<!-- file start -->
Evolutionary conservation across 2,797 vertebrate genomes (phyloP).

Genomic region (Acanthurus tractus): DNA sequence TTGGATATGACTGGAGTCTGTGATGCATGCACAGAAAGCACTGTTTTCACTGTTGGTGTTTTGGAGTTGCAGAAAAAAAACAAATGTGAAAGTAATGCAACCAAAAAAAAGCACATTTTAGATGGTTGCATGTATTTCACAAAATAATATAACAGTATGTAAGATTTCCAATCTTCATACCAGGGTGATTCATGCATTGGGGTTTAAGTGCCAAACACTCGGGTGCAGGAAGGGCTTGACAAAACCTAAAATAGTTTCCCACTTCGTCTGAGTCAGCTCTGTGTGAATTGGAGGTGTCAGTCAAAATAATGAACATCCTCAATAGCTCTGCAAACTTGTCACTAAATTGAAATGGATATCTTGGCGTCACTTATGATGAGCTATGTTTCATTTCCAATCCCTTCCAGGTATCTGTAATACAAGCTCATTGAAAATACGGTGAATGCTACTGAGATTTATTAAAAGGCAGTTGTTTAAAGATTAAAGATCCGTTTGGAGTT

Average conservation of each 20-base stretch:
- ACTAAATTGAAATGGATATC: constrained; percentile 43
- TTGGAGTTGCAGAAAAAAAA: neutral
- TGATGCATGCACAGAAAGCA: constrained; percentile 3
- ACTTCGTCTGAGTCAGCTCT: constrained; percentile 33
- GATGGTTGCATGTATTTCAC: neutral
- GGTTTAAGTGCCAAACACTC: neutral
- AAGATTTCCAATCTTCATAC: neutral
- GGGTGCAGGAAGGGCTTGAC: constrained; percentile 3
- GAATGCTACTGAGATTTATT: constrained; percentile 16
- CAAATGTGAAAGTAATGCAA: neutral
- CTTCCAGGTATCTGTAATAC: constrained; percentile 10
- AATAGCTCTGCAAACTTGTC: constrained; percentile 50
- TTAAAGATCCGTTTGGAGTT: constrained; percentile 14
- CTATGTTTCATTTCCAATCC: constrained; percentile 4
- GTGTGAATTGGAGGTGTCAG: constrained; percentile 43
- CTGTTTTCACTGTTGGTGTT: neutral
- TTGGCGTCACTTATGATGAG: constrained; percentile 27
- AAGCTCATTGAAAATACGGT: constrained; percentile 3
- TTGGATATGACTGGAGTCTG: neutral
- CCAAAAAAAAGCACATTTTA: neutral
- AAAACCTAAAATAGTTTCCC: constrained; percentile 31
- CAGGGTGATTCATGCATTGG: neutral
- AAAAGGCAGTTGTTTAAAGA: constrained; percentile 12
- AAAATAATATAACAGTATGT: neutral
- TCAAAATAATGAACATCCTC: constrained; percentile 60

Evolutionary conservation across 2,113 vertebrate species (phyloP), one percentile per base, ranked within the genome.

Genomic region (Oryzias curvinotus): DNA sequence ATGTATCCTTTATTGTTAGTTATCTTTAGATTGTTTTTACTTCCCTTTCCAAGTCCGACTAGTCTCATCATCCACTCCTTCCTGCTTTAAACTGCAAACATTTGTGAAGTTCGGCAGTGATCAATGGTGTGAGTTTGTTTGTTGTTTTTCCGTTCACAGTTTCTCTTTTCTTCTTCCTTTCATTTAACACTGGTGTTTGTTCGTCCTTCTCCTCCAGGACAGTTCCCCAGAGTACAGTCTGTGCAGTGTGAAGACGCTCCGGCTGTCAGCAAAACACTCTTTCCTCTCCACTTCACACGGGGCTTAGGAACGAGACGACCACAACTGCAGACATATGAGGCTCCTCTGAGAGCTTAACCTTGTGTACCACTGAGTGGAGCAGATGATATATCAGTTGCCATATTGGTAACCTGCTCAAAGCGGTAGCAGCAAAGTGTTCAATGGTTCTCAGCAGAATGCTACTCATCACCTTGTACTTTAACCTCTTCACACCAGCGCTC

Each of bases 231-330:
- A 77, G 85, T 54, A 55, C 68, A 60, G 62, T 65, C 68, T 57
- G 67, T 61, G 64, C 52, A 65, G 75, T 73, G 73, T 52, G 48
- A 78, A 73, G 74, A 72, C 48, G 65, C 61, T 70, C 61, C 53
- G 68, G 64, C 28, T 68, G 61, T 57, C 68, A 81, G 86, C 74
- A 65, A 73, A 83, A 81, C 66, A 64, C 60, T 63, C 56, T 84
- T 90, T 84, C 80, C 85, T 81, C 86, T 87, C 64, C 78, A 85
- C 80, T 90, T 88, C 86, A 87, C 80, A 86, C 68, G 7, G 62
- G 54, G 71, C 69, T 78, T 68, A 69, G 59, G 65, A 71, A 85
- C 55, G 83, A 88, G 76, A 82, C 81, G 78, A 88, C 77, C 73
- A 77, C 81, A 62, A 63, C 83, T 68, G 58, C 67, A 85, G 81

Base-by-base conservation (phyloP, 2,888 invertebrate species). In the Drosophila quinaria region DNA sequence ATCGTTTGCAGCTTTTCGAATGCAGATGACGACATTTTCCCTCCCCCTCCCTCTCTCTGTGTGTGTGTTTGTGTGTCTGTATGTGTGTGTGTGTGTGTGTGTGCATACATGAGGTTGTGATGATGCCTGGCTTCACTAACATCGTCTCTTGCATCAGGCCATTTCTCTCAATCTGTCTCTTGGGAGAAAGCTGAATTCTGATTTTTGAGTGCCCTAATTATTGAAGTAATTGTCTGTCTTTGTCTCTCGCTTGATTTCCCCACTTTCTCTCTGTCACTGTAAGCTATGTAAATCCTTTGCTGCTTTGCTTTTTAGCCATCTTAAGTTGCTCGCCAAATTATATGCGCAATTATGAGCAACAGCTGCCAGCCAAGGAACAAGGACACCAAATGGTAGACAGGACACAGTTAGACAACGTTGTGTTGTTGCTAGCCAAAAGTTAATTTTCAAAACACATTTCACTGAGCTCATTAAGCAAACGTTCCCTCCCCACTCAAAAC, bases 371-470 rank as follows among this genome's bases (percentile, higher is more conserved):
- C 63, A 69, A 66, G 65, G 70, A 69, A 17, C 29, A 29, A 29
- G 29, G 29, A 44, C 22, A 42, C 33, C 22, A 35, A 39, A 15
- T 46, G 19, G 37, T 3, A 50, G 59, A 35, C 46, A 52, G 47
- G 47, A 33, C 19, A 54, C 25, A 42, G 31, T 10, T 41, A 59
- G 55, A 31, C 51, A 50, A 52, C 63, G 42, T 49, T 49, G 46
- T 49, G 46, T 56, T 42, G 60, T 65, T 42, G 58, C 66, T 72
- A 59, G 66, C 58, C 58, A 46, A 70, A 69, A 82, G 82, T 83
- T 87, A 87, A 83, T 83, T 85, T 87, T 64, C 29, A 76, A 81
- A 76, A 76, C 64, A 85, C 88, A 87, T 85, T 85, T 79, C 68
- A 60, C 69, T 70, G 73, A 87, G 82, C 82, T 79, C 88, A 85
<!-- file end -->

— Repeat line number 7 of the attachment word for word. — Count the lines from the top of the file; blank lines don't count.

- ACTTCGTCTGAGTCAGCTCT: constrained; percentile 33